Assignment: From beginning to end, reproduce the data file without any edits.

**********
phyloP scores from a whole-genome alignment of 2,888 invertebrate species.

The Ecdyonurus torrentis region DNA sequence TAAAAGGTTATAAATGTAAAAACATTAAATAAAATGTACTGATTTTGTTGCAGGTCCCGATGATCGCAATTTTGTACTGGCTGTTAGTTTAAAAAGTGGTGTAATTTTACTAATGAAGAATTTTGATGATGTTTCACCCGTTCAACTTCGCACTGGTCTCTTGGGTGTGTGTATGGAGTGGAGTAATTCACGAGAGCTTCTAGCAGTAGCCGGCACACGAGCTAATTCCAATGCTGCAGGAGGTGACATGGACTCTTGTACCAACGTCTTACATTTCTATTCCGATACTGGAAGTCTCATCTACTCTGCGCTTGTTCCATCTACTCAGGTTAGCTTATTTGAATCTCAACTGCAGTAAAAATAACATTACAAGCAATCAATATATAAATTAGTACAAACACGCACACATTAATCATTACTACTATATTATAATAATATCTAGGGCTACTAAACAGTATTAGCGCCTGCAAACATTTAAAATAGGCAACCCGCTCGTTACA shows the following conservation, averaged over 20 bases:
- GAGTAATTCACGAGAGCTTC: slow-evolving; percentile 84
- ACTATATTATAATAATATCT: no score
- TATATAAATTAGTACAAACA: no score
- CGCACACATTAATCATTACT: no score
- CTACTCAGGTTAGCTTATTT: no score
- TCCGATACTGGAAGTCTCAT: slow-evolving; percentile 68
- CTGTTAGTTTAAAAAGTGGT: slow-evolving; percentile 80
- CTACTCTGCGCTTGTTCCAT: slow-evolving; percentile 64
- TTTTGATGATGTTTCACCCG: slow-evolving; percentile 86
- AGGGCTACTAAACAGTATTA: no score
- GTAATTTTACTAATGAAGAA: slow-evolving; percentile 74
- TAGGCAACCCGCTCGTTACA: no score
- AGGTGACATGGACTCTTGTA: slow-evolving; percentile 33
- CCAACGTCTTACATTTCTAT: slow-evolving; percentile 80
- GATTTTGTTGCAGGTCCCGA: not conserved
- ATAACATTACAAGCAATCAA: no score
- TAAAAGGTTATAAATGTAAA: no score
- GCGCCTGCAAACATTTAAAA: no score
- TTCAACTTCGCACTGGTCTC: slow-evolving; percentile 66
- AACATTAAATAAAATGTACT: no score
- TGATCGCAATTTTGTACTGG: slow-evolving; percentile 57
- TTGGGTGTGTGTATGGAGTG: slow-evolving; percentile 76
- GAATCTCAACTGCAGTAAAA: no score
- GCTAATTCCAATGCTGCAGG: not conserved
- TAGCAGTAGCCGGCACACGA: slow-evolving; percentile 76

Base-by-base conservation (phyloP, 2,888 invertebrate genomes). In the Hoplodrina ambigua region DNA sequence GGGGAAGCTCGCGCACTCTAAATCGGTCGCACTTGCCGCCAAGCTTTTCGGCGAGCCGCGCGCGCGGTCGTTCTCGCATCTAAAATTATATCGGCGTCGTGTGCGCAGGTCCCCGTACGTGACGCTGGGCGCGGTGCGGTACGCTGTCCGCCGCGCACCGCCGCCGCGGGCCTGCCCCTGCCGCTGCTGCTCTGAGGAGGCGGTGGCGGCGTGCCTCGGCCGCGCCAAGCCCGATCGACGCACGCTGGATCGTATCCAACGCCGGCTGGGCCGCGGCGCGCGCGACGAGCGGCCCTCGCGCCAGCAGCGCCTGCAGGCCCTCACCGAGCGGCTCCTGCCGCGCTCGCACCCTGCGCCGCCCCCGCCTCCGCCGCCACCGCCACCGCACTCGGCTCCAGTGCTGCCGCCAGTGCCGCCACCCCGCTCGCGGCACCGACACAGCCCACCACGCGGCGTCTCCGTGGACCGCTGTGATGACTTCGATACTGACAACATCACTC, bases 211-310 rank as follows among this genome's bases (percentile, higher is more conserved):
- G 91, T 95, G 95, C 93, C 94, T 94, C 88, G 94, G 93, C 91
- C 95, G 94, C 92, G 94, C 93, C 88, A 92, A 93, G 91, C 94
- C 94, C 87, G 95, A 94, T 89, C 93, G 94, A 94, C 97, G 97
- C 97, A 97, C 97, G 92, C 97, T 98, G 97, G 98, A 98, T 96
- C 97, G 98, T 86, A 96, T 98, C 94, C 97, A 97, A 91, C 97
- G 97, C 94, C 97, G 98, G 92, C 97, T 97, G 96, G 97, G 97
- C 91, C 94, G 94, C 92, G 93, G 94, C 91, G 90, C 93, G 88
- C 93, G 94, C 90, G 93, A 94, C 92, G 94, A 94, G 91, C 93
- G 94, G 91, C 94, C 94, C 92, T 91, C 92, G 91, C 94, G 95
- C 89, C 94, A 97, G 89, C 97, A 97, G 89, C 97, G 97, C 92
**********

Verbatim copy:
phyloP scores from a whole-genome alignment of 2,888 invertebrate species.

The Ecdyonurus torrentis region DNA sequence TAAAAGGTTATAAATGTAAAAACATTAAATAAAATGTACTGATTTTGTTGCAGGTCCCGATGATCGCAATTTTGTACTGGCTGTTAGTTTAAAAAGTGGTGTAATTTTACTAATGAAGAATTTTGATGATGTTTCACCCGTTCAACTTCGCACTGGTCTCTTGGGTGTGTGTATGGAGTGGAGTAATTCACGAGAGCTTCTAGCAGTAGCCGGCACACGAGCTAATTCCAATGCTGCAGGAGGTGACATGGACTCTTGTACCAACGTCTTACATTTCTATTCCGATACTGGAAGTCTCATCTACTCTGCGCTTGTTCCATCTACTCAGGTTAGCTTATTTGAATCTCAACTGCAGTAAAAATAACATTACAAGCAATCAATATATAAATTAGTACAAACACGCACACATTAATCATTACTACTATATTATAATAATATCTAGGGCTACTAAACAGTATTAGCGCCTGCAAACATTTAAAATAGGCAACCCGCTCGTTACA shows the following conservation, averaged over 20 bases:
- GAGTAATTCACGAGAGCTTC: slow-evolving; percentile 84
- ACTATATTATAATAATATCT: no score
- TATATAAATTAGTACAAACA: no score
- CGCACACATTAATCATTACT: no score
- CTACTCAGGTTAGCTTATTT: no score
- TCCGATACTGGAAGTCTCAT: slow-evolving; percentile 68
- CTGTTAGTTTAAAAAGTGGT: slow-evolving; percentile 80
- CTACTCTGCGCTTGTTCCAT: slow-evolving; percentile 64
- TTTTGATGATGTTTCACCCG: slow-evolving; percentile 86
- AGGGCTACTAAACAGTATTA: no score
- GTAATTTTACTAATGAAGAA: slow-evolving; percentile 74
- TAGGCAACCCGCTCGTTACA: no score
- AGGTGACATGGACTCTTGTA: slow-evolving; percentile 33
- CCAACGTCTTACATTTCTAT: slow-evolving; percentile 80
- GATTTTGTTGCAGGTCCCGA: not conserved
- ATAACATTACAAGCAATCAA: no score
- TAAAAGGTTATAAATGTAAA: no score
- GCGCCTGCAAACATTTAAAA: no score
- TTCAACTTCGCACTGGTCTC: slow-evolving; percentile 66
- AACATTAAATAAAATGTACT: no score
- TGATCGCAATTTTGTACTGG: slow-evolving; percentile 57
- TTGGGTGTGTGTATGGAGTG: slow-evolving; percentile 76
- GAATCTCAACTGCAGTAAAA: no score
- GCTAATTCCAATGCTGCAGG: not conserved
- TAGCAGTAGCCGGCACACGA: slow-evolving; percentile 76

Base-by-base conservation (phyloP, 2,888 invertebrate genomes). In the Hoplodrina ambigua region DNA sequence GGGGAAGCTCGCGCACTCTAAATCGGTCGCACTTGCCGCCAAGCTTTTCGGCGAGCCGCGCGCGCGGTCGTTCTCGCATCTAAAATTATATCGGCGTCGTGTGCGCAGGTCCCCGTACGTGACGCTGGGCGCGGTGCGGTACGCTGTCCGCCGCGCACCGCCGCCGCGGGCCTGCCCCTGCCGCTGCTGCTCTGAGGAGGCGGTGGCGGCGTGCCTCGGCCGCGCCAAGCCCGATCGACGCACGCTGGATCGTATCCAACGCCGGCTGGGCCGCGGCGCGCGCGACGAGCGGCCCTCGCGCCAGCAGCGCCTGCAGGCCCTCACCGAGCGGCTCCTGCCGCGCTCGCACCCTGCGCCGCCCCCGCCTCCGCCGCCACCGCCACCGCACTCGGCTCCAGTGCTGCCGCCAGTGCCGCCACCCCGCTCGCGGCACCGACACAGCCCACCACGCGGCGTCTCCGTGGACCGCTGTGATGACTTCGATACTGACAACATCACTC, bases 211-310 rank as follows among this genome's bases (percentile, higher is more conserved):
- G 91, T 95, G 95, C 93, C 94, T 94, C 88, G 94, G 93, C 91
- C 95, G 94, C 92, G 94, C 93, C 88, A 92, A 93, G 91, C 94
- C 94, C 87, G 95, A 94, T 89, C 93, G 94, A 94, C 97, G 97
- C 97, A 97, C 97, G 92, C 97, T 98, G 97, G 98, A 98, T 96
- C 97, G 98, T 86, A 96, T 98, C 94, C 97, A 97, A 91, C 97
- G 97, C 94, C 97, G 98, G 92, C 97, T 97, G 96, G 97, G 97
- C 91, C 94, G 94, C 92, G 93, G 94, C 91, G 90, C 93, G 88
- C 93, G 94, C 90, G 93, A 94, C 92, G 94, A 94, G 91, C 93
- G 94, G 91, C 94, C 94, C 92, T 91, C 92, G 91, C 94, G 95
- C 89, C 94, A 97, G 89, C 97, A 97, G 89, C 97, G 97, C 92